And these are just a few of the basic details of editing; of course, once you start to edit your program, music video, or short film, you need to keep very detailed notes about your footage (whether or not certain takes are usable, or if any footage is usable or unusable) along with making sure that the footage is well organized within your NLE (non linear editor). Remember, for an hour-long reality show, about 40-50 hours worth of footage is shot – even more footage is shot for a feature length film. So, if you correctly and properly organize and name all of that footage from the start, it makes editing all of that footage much easier – and much faster – because you’ll be spending less time searching for clips and spending more time assembling your edit.

You'll be the one crying if you have to sift through 50+ hours of the Kardashians to find one small clip.
You’ll be the one crying if you have to sift through 50+ hours of the Kardashians to find one small clip.

Even if Ed Wood took detailed notes about his footage and sync’d them properly, it wouldn’t have made him a great filmmaker – an editor can’t turn bad footage into great footage. But, great footage that’s been sync’d improperly or can’t be ‘found’ quickly during the editing process, or has been edited without paying attention to all of the story’s details, might turn a great film into a bad one.

By Digital Film Academy FCP X instructor Blake Taylor

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Avid Re-Certification Course

When the Digital Film Academy was founded, Avid was one of the few programs taught.
Now, years later and with a much larger course selection, things came full-circle when the DFA hosted the Pro Tools 11 ACI (Avid Certified Instructor) Re-Certification Webinar/Seminar. The event was presented by Avid’s Andy Cook and Jon Connolly.

Jon Connolly
Jon Connolly
Andy Cook
Andy Cook

I was fortunate to be a fly on the wall during the seminar, in a room with ten ACIs (in addition to the 20 attending online). Only certified ACIs are qualified to teach Avid courses at Avid Learning Partner schools, guaranteeing that only the most up-to-date and capable instructors are teaching ALP students.

“We’re very happy to be an ALP and very proud to have been chosen to host the event,” said Patrick DiRenna, the DFA’s founder and president. “I look forward to hosting more of their events in the future and offering Avid certified courses.”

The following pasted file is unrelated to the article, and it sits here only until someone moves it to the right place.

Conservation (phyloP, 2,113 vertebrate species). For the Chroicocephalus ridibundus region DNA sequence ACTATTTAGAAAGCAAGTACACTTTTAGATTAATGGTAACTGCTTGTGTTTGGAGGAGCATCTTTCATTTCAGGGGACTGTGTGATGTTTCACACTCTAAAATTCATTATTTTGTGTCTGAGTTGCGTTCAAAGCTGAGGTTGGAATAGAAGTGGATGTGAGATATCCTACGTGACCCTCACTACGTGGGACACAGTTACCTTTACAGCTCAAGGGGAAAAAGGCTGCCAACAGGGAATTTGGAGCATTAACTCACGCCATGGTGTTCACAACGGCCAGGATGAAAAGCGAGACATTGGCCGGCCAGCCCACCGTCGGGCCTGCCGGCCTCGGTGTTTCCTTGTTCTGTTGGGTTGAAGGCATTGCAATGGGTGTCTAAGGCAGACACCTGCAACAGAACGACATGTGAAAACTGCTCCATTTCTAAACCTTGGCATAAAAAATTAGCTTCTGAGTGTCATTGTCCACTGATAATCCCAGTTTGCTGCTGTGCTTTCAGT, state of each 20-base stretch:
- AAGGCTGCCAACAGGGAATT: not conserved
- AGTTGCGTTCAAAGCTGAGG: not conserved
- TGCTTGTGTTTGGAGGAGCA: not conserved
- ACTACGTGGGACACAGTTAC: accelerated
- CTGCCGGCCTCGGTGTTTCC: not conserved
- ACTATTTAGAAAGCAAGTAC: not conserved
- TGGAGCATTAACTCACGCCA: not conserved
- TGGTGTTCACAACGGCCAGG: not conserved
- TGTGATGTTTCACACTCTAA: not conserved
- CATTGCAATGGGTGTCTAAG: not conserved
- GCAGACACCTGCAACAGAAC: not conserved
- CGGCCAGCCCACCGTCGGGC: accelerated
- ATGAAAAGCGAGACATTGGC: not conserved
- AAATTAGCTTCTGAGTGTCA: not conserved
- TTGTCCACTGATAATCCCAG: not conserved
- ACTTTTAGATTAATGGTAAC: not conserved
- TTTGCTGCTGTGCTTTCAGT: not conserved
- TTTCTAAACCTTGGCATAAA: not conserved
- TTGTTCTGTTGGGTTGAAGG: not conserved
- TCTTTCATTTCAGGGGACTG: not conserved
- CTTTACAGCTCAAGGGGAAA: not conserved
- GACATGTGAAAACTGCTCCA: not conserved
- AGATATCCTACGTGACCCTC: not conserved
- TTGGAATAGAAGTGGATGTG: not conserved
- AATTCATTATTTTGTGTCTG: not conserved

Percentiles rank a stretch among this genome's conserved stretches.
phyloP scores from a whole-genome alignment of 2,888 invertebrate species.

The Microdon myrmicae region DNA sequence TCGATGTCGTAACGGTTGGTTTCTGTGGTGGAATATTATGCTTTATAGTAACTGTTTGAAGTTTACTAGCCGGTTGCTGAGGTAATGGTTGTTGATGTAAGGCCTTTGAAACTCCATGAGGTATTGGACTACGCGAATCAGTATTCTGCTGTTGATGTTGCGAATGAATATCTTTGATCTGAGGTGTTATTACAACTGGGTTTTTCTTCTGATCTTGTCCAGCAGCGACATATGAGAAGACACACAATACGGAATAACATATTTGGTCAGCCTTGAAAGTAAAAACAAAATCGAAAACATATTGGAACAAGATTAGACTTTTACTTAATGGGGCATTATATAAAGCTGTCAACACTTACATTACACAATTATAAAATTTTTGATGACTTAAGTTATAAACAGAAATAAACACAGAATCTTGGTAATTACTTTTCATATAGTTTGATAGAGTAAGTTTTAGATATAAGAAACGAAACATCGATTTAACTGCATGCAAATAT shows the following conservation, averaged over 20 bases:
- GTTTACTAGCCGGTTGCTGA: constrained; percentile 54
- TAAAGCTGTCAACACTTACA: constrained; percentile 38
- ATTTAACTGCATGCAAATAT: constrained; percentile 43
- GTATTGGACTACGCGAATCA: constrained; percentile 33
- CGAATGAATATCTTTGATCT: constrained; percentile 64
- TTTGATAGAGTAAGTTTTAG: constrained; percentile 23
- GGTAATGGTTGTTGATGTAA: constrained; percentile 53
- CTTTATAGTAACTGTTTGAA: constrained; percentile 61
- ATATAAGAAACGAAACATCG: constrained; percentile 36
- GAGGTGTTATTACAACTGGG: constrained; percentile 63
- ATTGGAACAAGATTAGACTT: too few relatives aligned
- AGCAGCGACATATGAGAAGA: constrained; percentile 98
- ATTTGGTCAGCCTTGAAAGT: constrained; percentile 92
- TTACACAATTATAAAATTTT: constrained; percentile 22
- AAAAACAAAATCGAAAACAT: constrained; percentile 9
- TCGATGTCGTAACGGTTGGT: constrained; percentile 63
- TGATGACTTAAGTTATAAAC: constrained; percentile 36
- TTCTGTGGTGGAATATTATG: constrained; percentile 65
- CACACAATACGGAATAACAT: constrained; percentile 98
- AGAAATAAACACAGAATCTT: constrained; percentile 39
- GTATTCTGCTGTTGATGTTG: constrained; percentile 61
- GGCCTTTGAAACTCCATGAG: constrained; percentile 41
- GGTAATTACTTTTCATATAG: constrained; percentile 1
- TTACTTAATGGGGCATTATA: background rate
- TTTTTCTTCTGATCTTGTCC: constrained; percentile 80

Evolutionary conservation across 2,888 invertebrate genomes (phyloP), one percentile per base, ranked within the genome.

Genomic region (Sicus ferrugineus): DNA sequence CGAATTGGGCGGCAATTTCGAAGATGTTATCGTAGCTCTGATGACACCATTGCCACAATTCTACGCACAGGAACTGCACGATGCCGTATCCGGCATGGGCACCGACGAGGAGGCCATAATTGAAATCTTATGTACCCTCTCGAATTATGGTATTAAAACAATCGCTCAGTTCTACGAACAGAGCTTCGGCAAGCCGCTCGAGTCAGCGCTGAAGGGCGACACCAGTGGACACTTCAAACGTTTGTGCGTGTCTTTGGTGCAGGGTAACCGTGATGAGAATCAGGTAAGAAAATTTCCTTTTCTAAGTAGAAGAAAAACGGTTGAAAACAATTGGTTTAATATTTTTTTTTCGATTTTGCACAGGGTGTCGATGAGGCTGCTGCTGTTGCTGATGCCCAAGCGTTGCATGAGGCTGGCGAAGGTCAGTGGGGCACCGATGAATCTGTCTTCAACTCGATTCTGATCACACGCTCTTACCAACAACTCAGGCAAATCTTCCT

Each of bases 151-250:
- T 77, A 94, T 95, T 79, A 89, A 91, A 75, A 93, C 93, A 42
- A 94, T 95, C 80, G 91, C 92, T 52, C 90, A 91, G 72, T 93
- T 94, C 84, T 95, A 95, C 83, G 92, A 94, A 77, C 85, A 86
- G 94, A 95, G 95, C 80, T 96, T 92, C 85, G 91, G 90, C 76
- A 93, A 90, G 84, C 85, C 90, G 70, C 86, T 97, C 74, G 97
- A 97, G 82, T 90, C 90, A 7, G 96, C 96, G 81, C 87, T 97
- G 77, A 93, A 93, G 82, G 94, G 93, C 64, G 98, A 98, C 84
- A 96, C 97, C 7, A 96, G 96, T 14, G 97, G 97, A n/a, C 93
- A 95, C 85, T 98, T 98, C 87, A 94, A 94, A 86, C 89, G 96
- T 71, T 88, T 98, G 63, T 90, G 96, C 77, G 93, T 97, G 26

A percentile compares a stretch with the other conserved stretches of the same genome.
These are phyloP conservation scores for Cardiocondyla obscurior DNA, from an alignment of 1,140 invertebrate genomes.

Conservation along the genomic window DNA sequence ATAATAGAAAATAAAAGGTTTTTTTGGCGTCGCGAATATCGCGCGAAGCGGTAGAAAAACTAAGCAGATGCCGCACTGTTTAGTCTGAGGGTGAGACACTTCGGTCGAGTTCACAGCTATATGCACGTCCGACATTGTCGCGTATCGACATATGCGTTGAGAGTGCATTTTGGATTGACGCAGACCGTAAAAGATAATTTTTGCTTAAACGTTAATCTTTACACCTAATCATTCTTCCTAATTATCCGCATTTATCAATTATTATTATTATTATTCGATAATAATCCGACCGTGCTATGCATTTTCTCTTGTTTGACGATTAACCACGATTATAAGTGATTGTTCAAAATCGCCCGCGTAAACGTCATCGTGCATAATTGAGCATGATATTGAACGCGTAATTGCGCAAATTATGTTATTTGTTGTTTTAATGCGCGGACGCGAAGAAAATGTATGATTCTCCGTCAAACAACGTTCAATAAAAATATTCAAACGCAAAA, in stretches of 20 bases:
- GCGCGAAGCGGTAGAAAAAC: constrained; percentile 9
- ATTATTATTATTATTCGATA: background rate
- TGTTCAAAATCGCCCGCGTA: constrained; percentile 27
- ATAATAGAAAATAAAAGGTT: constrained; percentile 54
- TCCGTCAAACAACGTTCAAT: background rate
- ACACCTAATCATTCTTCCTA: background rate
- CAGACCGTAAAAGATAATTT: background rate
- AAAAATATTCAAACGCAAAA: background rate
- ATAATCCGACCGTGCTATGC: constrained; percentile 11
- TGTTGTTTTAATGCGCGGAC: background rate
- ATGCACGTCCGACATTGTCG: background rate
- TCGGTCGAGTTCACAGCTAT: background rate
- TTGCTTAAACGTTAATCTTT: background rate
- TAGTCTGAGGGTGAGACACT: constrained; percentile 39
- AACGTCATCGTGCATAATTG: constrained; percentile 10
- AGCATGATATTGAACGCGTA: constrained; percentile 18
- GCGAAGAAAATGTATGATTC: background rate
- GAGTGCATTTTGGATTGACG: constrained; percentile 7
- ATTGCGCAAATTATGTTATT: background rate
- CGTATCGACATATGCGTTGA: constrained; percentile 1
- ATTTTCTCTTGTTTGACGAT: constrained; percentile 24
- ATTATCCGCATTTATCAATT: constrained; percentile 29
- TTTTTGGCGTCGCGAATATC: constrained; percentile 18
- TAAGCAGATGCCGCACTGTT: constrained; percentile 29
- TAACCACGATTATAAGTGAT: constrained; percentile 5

Having Guy Mor as Director of Operations certainly puts the DFA a cut above other film schools when it comes to Avid training. Mor is the only Master Pro Tools instructor in the New York/New Jersey area, and he also holds a long list of other Avid certifications.

Mor insists that “the Avid certified curriculum is the best and most complete way to learn Pro Tools.” As a former working engineer in broadcast television, Mor was already very skilled with Avid. However, it’s only been since getting certified that he realized he had “holes in (his) knowledge, holes that were plugged up by this extensive curriculum.” He now teaches these courses at the highest level, and can work faster and more efficiently than ever before. He sees his students go through the same transformation all the time.

Beyond being a master instructor, Mor is also very active in the community of Avid Certified Instructors. He was recently asked to be a moderator on Avid’s list serve. It was partially due to Mor’s relationship with Andy Cook, one of the presenters, that the re-certification event was hosted by the DFA.

According to Mark Matthews, a dedicated ACI from St. Petersburg College attending the event, the value of the certification is growing as Avid’s approach becomes “more progressive.”

As discussed at the seminar, in order to be re-certified, ACIs need to be up-to-date on the changes that come with Pro Tools 11. The presenters reviewed not only PT 11’s new capabilities (for instance, the faster-than-real-time offline bounce feature, which has many audio engineers excited), but also the reasons behind the upgrades.

Most importantly, they addressed the move to a new plug-in format, AAX.

“We needed to start from scratch (with AAX) to be able to work in the 64-bit realm,” Connolly said. The main goal was to enable greater interoperability between native and DSP environments.

Some people wonder why DSP remains necessary, what with the power of native, but Connolly discussed how DSP offers the power to handle extremely large sessions. While it might no longer be necessary for everyone, there is still high demand for it as projects continue to get bigger and more complex.

It’s often been said that, no matter how polished a movie looks, if the sound isn’t up to par, it just isn’t going to be impressive. For that reason, every filmmaker should make it a priority to find out more about Avid courses at the DFA.

By Digital Film Academy Blog Manager Sara McDermott Jain